Like that little boy in today’s Gospel text, we find the confidence to “put ourselves out there” into the world, and to share what even little we think we have with others, speaking and acting out of our own unique stories, experiences, histories, personalities and talents – imperfect or incomplete as they may be – knowing that God can use even that to do something of immeasurable good, beauty and value.

      We don’t have to be “perfect” or “have it all together” or feel that we are spiritually strong enough before we step out in faith.

      King David, as we saw in the first reading, made big mistakes with Bathsheba and Uriah – deceiving, murdering, and deeply damaging others and relationships.

      And yet we see later on in the Biblical narrative, how God ends up using this deeply flawed, broken person for God’s purposes.
      After King David confesses and is contrite over what he had done, God ends up using this deeply flawed person as one of the strongest and most celebrated spokespersons, one of the most effective instruments of God’s purposes, one of the most effective heralds of God’s abiding presence and steadfast love for God’s people.

      To put ourselves out there, and let God do the rest.
      The question for us to ponder is: What special or unique talent or gift have we been given, do we have, that we can share, for the sake of God’s reign, for the sake of the healing of the world?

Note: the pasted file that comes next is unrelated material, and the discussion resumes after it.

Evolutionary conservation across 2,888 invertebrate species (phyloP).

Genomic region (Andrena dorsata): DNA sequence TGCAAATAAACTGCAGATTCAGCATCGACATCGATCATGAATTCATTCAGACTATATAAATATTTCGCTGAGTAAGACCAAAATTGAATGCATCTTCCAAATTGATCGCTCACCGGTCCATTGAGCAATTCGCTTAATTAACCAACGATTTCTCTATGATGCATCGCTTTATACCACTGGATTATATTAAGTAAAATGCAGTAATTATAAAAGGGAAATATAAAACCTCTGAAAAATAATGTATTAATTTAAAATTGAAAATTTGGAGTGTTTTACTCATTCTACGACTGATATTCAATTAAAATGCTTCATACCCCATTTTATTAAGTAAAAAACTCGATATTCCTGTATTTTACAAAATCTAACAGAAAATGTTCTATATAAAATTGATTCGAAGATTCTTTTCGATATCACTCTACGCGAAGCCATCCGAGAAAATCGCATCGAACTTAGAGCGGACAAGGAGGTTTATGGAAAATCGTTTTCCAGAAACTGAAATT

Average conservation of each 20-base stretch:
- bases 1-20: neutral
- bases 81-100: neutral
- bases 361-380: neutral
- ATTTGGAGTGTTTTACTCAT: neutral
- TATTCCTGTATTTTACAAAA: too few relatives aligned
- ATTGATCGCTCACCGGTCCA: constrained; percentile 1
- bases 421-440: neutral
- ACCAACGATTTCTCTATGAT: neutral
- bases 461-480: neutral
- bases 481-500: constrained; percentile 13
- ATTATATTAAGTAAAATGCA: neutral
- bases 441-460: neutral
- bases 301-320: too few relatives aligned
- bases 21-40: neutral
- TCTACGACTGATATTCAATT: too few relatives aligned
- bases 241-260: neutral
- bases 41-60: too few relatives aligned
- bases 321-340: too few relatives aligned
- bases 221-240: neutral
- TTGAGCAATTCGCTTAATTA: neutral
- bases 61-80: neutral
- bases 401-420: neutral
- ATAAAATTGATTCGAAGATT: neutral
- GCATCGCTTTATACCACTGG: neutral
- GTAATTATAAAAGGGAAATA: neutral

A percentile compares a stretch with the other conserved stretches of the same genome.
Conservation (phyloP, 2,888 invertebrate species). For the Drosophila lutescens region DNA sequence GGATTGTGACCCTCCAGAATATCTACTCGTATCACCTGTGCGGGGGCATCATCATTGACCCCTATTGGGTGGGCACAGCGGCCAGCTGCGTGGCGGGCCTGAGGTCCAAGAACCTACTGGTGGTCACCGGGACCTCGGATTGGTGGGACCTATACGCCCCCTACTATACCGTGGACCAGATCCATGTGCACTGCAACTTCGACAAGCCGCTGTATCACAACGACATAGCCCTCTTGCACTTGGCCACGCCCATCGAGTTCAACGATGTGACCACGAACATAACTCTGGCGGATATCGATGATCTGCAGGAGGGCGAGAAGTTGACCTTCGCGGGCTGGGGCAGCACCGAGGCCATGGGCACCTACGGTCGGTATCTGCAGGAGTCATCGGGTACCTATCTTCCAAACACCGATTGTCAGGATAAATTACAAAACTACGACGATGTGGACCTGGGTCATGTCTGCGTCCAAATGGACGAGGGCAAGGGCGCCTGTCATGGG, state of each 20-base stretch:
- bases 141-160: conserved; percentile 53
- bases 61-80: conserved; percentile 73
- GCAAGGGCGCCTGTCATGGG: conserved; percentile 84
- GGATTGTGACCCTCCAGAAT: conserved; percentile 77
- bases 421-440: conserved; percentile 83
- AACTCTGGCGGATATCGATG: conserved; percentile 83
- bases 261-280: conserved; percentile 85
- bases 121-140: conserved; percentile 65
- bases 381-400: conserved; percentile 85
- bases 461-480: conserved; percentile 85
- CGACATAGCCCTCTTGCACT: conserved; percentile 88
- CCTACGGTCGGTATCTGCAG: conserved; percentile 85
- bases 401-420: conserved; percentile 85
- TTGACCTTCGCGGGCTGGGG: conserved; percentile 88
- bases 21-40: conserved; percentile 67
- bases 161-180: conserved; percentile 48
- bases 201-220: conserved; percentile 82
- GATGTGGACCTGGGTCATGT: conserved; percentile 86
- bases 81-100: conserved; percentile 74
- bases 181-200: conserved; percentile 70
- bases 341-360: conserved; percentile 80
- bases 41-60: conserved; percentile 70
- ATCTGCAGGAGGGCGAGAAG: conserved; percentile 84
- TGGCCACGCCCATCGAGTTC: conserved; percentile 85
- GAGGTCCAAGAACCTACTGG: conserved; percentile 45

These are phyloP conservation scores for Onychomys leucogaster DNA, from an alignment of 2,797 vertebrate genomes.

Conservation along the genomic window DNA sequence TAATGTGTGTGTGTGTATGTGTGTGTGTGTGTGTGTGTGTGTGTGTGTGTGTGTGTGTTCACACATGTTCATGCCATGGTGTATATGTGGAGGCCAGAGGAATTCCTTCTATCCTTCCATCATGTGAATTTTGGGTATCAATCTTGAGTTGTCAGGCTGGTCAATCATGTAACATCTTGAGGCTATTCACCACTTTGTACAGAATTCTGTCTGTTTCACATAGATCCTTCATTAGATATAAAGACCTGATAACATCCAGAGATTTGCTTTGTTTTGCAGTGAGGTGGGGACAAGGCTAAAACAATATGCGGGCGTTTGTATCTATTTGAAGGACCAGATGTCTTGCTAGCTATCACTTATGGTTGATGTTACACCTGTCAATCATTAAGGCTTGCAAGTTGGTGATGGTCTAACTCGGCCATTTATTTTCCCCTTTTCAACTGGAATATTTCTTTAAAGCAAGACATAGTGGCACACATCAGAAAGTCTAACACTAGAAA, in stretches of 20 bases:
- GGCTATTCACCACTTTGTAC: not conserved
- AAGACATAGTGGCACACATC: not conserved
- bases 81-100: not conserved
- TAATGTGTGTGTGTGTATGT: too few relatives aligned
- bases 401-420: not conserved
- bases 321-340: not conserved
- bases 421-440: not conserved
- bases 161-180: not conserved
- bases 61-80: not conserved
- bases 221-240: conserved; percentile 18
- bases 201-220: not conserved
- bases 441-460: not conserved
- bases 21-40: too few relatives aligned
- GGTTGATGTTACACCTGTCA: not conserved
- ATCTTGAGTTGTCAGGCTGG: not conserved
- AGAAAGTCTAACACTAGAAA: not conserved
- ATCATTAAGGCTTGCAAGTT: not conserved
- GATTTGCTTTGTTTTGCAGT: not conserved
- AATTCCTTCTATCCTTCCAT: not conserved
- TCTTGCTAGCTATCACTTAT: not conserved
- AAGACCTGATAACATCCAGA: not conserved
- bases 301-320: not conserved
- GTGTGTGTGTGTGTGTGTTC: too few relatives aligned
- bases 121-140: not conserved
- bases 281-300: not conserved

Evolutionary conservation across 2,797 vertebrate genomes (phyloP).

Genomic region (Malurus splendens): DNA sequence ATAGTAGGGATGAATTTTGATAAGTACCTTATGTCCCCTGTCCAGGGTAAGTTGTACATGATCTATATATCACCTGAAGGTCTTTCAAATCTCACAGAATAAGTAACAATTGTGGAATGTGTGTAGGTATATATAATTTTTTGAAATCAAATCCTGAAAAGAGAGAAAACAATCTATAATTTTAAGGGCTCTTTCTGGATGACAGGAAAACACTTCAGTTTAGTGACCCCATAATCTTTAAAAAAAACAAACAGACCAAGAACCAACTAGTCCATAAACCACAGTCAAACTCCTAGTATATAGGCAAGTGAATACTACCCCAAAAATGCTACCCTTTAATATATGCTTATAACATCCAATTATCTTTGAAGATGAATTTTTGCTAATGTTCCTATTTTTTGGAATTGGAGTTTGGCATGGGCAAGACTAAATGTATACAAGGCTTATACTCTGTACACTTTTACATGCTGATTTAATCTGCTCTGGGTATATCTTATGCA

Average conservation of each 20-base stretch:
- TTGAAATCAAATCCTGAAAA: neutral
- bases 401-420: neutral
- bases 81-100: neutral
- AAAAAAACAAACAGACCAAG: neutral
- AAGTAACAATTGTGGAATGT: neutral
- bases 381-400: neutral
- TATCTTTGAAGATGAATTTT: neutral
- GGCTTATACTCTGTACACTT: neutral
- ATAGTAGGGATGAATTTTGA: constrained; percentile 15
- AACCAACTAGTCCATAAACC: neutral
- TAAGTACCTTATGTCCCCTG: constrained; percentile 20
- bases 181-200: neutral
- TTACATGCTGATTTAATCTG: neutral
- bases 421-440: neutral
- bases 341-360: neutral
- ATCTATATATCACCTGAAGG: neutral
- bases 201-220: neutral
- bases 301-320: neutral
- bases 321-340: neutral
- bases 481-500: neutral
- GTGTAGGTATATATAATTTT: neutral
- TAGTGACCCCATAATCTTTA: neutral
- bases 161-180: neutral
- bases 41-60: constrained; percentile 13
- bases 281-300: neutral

Chicago preacher and pastor Otis Moss III tells of a time he and his wife recently vacationed in New Orleans, where they were enjoying the vibrant cultural scene of that iconic city in the US – the good food, music and art.

      One day they were going through the French quarter, and entered a shop of an artist, who had on display his beautiful paintings for sale.

      But they noticed something peculiar:
      All the paintings on the one side of the shop were priced at around $20, and all the paintings on the other side of the shop were priced at around $1500.

      Otis asked the painter why that was. Why such a big difference between $20 paintings on the one side, and the $1500 ones on the other side?
      Especially since all the paintings looked so similar, were of similar value, and apparently painted by the same painter?

      The painter says, “Well, I painted those,” pointing to the $20 ones, “but God painted those” pointing to the $1500 ones.

      Otis says, “Wait a second, hold up, you mean to say that God pulled out a paint brush and started painting these over here??”

      “Yeh, God did that,” the painter says confidently.

      And Otis is thinking to himself: Yeh, right. This is some kind of scam going on here.

      Otis says to the painter, “Explain to me exactly what you mean when you say God did those paintings.”

      “Well,” begins the painter, “God spoke to me one day as I was painting these paintings.
      There was a storm going on here in New Orleans that day I was painting.
      God said “Paint as far as you can paint. But when you’re finished, take the painting out into the storm, and allow the raindrops to hit against the canvass, and something new will be created in the process. Because the storm will create something so beautiful that you can’t do with your own hands.”

      We go out into the storms of life.
      We take the risk and put ourselves out there.
      We step out, and let God hit against the canvass of our souls, trusting that God will create something beautiful and good, something we couldn’t do by ourselves.